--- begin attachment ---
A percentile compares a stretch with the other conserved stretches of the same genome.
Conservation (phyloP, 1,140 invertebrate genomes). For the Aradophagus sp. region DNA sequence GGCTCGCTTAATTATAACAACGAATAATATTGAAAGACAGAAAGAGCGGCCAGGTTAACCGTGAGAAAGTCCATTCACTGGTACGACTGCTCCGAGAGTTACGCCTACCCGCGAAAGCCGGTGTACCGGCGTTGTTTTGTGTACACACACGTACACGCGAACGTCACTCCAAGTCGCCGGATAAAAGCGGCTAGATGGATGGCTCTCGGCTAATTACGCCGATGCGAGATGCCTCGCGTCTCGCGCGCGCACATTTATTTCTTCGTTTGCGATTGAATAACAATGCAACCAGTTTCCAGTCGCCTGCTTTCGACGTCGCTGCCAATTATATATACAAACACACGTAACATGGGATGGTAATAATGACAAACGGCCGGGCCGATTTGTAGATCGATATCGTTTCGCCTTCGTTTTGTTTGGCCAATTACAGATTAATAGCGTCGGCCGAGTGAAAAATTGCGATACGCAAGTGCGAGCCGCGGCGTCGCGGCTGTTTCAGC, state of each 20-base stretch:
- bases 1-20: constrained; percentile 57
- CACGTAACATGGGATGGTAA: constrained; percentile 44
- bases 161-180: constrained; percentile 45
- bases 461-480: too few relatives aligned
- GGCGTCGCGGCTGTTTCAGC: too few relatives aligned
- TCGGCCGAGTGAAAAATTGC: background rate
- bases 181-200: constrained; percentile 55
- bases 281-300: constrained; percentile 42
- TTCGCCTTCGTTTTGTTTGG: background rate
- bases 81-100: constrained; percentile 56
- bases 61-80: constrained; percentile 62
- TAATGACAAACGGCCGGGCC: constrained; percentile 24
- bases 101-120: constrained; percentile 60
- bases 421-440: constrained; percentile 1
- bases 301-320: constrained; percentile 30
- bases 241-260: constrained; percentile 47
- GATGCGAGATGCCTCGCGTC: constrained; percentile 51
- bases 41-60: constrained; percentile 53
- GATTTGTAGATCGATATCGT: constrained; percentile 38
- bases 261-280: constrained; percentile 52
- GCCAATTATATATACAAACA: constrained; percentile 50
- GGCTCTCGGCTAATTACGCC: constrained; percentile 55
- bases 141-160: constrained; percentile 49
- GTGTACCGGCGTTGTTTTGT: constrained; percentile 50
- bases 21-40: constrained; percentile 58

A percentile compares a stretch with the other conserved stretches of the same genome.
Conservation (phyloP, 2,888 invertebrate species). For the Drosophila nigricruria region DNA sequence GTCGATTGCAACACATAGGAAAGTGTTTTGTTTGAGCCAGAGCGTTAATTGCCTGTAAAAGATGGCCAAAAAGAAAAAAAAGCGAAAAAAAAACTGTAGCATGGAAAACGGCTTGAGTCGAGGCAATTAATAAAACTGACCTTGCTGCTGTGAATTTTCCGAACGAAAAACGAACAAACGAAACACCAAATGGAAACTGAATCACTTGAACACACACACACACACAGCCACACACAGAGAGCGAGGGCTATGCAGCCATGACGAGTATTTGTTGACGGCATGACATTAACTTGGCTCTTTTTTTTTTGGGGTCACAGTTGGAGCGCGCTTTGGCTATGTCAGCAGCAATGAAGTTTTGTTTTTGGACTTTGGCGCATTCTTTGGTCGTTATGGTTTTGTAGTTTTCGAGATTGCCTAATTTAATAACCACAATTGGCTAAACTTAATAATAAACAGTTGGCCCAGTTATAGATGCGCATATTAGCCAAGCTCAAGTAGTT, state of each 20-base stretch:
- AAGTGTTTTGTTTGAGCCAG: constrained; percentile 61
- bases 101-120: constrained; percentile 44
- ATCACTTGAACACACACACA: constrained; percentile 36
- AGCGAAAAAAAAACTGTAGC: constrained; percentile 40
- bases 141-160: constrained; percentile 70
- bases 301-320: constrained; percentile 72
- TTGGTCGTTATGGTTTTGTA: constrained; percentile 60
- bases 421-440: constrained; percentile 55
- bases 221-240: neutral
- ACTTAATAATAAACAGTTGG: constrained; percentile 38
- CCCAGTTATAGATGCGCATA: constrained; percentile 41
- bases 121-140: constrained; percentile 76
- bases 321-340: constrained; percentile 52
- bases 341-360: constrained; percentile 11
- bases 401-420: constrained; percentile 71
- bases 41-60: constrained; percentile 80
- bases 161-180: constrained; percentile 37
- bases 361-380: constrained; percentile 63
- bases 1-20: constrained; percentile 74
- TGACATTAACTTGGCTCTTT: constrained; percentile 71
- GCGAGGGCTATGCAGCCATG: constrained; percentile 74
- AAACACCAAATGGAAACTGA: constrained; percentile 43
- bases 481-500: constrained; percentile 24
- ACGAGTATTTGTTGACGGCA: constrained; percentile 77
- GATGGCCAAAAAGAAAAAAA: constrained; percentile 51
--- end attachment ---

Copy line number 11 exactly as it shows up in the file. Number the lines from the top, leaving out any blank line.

- TTCGCCTTCGTTTTGTTTGG: background rate